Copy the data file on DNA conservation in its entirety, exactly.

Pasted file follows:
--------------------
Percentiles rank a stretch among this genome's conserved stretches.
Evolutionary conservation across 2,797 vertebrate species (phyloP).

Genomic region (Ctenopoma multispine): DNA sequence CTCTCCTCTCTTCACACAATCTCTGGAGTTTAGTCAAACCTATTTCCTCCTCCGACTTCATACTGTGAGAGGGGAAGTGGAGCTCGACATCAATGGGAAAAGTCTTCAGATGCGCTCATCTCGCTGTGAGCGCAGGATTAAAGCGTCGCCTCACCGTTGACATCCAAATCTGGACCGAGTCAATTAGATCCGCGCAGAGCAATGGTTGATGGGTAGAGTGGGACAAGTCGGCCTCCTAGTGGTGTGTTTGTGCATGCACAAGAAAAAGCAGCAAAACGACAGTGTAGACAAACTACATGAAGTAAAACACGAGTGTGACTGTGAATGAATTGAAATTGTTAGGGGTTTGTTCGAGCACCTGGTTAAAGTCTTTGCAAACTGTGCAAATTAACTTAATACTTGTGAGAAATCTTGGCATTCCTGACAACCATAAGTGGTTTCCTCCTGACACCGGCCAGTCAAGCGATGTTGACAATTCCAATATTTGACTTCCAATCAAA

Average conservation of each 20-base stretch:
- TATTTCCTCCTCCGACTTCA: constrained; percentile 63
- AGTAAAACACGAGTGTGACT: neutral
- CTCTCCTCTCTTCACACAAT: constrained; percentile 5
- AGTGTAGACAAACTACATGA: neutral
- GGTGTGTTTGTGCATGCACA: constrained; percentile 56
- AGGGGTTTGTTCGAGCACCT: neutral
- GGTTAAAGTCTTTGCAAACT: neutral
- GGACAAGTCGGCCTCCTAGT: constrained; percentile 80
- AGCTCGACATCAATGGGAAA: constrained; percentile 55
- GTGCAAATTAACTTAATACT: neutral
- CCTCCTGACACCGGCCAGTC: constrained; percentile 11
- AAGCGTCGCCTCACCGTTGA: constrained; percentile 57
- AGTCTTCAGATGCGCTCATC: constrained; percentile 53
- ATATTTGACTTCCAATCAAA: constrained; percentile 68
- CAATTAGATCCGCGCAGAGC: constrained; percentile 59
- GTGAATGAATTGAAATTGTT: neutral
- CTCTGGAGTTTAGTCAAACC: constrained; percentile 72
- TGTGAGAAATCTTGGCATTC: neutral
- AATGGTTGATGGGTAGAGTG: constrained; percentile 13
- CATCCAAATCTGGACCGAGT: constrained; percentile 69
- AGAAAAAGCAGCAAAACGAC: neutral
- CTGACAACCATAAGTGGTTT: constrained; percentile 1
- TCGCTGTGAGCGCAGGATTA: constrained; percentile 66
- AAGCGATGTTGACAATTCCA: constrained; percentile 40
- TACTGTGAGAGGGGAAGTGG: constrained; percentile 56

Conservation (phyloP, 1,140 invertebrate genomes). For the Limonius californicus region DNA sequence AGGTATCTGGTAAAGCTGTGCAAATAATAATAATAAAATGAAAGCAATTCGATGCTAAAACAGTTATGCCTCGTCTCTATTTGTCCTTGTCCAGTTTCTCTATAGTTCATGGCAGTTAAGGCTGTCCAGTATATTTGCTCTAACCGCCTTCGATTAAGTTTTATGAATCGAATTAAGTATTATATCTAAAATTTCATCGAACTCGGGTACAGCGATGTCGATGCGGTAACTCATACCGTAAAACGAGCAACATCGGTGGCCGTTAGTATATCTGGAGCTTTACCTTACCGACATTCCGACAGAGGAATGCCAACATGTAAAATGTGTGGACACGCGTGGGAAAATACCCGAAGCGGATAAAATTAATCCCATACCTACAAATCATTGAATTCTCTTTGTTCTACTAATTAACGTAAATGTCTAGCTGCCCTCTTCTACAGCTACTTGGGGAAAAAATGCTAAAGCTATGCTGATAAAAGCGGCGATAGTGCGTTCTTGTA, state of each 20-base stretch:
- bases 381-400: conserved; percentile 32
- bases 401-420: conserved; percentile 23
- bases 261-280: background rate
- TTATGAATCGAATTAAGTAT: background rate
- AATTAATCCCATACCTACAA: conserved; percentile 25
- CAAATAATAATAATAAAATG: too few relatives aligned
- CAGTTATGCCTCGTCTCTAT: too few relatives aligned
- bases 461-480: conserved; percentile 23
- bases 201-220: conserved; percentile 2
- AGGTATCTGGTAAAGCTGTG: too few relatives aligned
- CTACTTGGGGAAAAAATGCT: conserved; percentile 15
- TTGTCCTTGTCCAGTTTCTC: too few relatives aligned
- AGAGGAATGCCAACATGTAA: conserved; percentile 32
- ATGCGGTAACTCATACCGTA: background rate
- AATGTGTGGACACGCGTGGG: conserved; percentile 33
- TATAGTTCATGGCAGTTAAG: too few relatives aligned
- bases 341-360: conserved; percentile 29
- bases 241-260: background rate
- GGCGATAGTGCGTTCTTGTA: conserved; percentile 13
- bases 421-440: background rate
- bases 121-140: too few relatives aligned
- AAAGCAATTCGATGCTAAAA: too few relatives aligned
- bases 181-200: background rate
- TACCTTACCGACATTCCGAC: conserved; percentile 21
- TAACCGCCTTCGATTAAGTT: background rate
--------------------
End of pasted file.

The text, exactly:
Percentiles rank a stretch among this genome's conserved stretches.
Evolutionary conservation across 2,797 vertebrate species (phyloP).

Genomic region (Ctenopoma multispine): DNA sequence CTCTCCTCTCTTCACACAATCTCTGGAGTTTAGTCAAACCTATTTCCTCCTCCGACTTCATACTGTGAGAGGGGAAGTGGAGCTCGACATCAATGGGAAAAGTCTTCAGATGCGCTCATCTCGCTGTGAGCGCAGGATTAAAGCGTCGCCTCACCGTTGACATCCAAATCTGGACCGAGTCAATTAGATCCGCGCAGAGCAATGGTTGATGGGTAGAGTGGGACAAGTCGGCCTCCTAGTGGTGTGTTTGTGCATGCACAAGAAAAAGCAGCAAAACGACAGTGTAGACAAACTACATGAAGTAAAACACGAGTGTGACTGTGAATGAATTGAAATTGTTAGGGGTTTGTTCGAGCACCTGGTTAAAGTCTTTGCAAACTGTGCAAATTAACTTAATACTTGTGAGAAATCTTGGCATTCCTGACAACCATAAGTGGTTTCCTCCTGACACCGGCCAGTCAAGCGATGTTGACAATTCCAATATTTGACTTCCAATCAAA

Average conservation of each 20-base stretch:
- TATTTCCTCCTCCGACTTCA: constrained; percentile 63
- AGTAAAACACGAGTGTGACT: neutral
- CTCTCCTCTCTTCACACAAT: constrained; percentile 5
- AGTGTAGACAAACTACATGA: neutral
- GGTGTGTTTGTGCATGCACA: constrained; percentile 56
- AGGGGTTTGTTCGAGCACCT: neutral
- GGTTAAAGTCTTTGCAAACT: neutral
- GGACAAGTCGGCCTCCTAGT: constrained; percentile 80
- AGCTCGACATCAATGGGAAA: constrained; percentile 55
- GTGCAAATTAACTTAATACT: neutral
- CCTCCTGACACCGGCCAGTC: constrained; percentile 11
- AAGCGTCGCCTCACCGTTGA: constrained; percentile 57
- AGTCTTCAGATGCGCTCATC: constrained; percentile 53
- ATATTTGACTTCCAATCAAA: constrained; percentile 68
- CAATTAGATCCGCGCAGAGC: constrained; percentile 59
- GTGAATGAATTGAAATTGTT: neutral
- CTCTGGAGTTTAGTCAAACC: constrained; percentile 72
- TGTGAGAAATCTTGGCATTC: neutral
- AATGGTTGATGGGTAGAGTG: constrained; percentile 13
- CATCCAAATCTGGACCGAGT: constrained; percentile 69
- AGAAAAAGCAGCAAAACGAC: neutral
- CTGACAACCATAAGTGGTTT: constrained; percentile 1
- TCGCTGTGAGCGCAGGATTA: constrained; percentile 66
- AAGCGATGTTGACAATTCCA: constrained; percentile 40
- TACTGTGAGAGGGGAAGTGG: constrained; percentile 56

Conservation (phyloP, 1,140 invertebrate genomes). For the Limonius californicus region DNA sequence AGGTATCTGGTAAAGCTGTGCAAATAATAATAATAAAATGAAAGCAATTCGATGCTAAAACAGTTATGCCTCGTCTCTATTTGTCCTTGTCCAGTTTCTCTATAGTTCATGGCAGTTAAGGCTGTCCAGTATATTTGCTCTAACCGCCTTCGATTAAGTTTTATGAATCGAATTAAGTATTATATCTAAAATTTCATCGAACTCGGGTACAGCGATGTCGATGCGGTAACTCATACCGTAAAACGAGCAACATCGGTGGCCGTTAGTATATCTGGAGCTTTACCTTACCGACATTCCGACAGAGGAATGCCAACATGTAAAATGTGTGGACACGCGTGGGAAAATACCCGAAGCGGATAAAATTAATCCCATACCTACAAATCATTGAATTCTCTTTGTTCTACTAATTAACGTAAATGTCTAGCTGCCCTCTTCTACAGCTACTTGGGGAAAAAATGCTAAAGCTATGCTGATAAAAGCGGCGATAGTGCGTTCTTGTA, state of each 20-base stretch:
- bases 381-400: conserved; percentile 32
- bases 401-420: conserved; percentile 23
- bases 261-280: background rate
- TTATGAATCGAATTAAGTAT: background rate
- AATTAATCCCATACCTACAA: conserved; percentile 25
- CAAATAATAATAATAAAATG: too few relatives aligned
- CAGTTATGCCTCGTCTCTAT: too few relatives aligned
- bases 461-480: conserved; percentile 23
- bases 201-220: conserved; percentile 2
- AGGTATCTGGTAAAGCTGTG: too few relatives aligned
- CTACTTGGGGAAAAAATGCT: conserved; percentile 15
- TTGTCCTTGTCCAGTTTCTC: too few relatives aligned
- AGAGGAATGCCAACATGTAA: conserved; percentile 32
- ATGCGGTAACTCATACCGTA: background rate
- AATGTGTGGACACGCGTGGG: conserved; percentile 33
- TATAGTTCATGGCAGTTAAG: too few relatives aligned
- bases 341-360: conserved; percentile 29
- bases 241-260: background rate
- GGCGATAGTGCGTTCTTGTA: conserved; percentile 13
- bases 421-440: background rate
- bases 121-140: too few relatives aligned
- AAAGCAATTCGATGCTAAAA: too few relatives aligned
- bases 181-200: background rate
- TACCTTACCGACATTCCGAC: conserved; percentile 21
- TAACCGCCTTCGATTAAGTT: background rate